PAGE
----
by Sid Fleischman
After World War II, sergeant Freddie T. Birch’s ventriloquist act takes a radical turn when he is possessed by the ghost of Avrom Amos, a twelve-year-old Jewish boy killed by the Nazis.
Though Freddie is deeply annoyed by the little invader, he finds that working together his act goes from third rate to top notch.
Unfortunately for Freddie, Avrom has other things in mind besides just making people laugh. He’s on a quest for revenge, and despite the sometimes hilarious havoc it wreaks on Freddie’s personal life, the dybbuk plans to track down his Nazi murderer and bring him to justice.
|1 hrs and 57 mins
|2007 Sid Fleischman
|℗ Audio Copyright
|2009 Full Cast Audio
Meet the Cast:
|The “Great Freddie”
|the defense Attorney
|the taxi driver
Listen to samples from this audiobook:
- Entertainer and the Dub 0:59
“An entertaining and moving story, told with humor and pathos, and characters who embrace life despite unimaginable tragedies. Featuring excellent narration by Banna Rubinow and a full cast, the tale is brought to life with distinct and lively characterizations. The pacing is quick and sharp, the delivery is excellent.” — School Library Journal January, 2010 [udesign_icon_font name=”fa fa-star” color=”#dd9933″ size=”1em”] Starred Review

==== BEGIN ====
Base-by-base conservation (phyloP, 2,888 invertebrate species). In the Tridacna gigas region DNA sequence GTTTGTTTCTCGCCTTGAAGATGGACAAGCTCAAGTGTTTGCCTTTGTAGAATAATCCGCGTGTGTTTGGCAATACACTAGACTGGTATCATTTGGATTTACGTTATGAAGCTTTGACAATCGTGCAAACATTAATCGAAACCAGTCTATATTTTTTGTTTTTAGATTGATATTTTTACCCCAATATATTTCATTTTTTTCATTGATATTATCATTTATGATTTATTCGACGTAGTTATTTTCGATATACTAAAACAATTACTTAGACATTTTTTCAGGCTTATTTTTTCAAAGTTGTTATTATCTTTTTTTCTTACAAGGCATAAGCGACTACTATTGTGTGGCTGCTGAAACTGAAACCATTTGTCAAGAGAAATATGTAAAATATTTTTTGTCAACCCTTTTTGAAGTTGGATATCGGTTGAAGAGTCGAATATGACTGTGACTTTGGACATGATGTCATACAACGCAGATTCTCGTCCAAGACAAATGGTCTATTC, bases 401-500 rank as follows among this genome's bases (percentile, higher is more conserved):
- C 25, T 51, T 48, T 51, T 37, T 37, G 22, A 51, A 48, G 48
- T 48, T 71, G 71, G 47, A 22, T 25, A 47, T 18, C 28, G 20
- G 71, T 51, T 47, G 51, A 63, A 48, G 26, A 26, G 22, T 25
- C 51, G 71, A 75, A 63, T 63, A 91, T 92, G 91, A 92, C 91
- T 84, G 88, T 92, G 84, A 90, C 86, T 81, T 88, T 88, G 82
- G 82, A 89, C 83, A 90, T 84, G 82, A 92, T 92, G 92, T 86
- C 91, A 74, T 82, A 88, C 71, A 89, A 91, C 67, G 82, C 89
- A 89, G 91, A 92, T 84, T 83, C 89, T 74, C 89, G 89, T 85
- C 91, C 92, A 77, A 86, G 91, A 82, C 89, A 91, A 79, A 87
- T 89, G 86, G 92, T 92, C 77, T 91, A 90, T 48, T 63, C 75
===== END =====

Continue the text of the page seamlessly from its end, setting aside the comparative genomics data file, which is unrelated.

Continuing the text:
“Banna Rubinow, as the story’s narrator, speaks with authority and feeling. Alexander Harvey and Joshua Gutmaker are especially worthy of note as The Great Freddie and the dybbuk. Harvey communicates the confusion of a young American flyer who finds himself possessed by an avenging ghost. Gutman ably conveys Avrom’s idealistic belief in the justice of retribution.” [udesign_icon_font name=”fa fa-headphones” color=”#dd9933″ size=”1.1em”] Earphones Award — AudioFile
Praise for the print version of The Entertainer and the Dybbuk:
“Quick, creative, clever and thoroughly entertaining.”
Kirkus Best Children’s Books of 2007 — Kirkus Reviews August, 2007 [udesign_icon_font name=”fa fa-star” color=”#dd9933″ size=”1em”] Starred Review
“Fleischman explores the sensitive topic of anti-Semitism–not just the overt evil of the Nazi system, but also the casual, pervasive bigotry of the period. Even Freddie has to deal with his own deep-seated prejudice. There is a strong emphasis on friendship and justice, and an ultimate affirmation of life and hope. This exciting and thought-provoking book belongs in every collection.” — School Library Journal August, 2007 [udesign_icon_font name=”fa fa-star” color=”#dd9933″ size=”1em”] Starred Review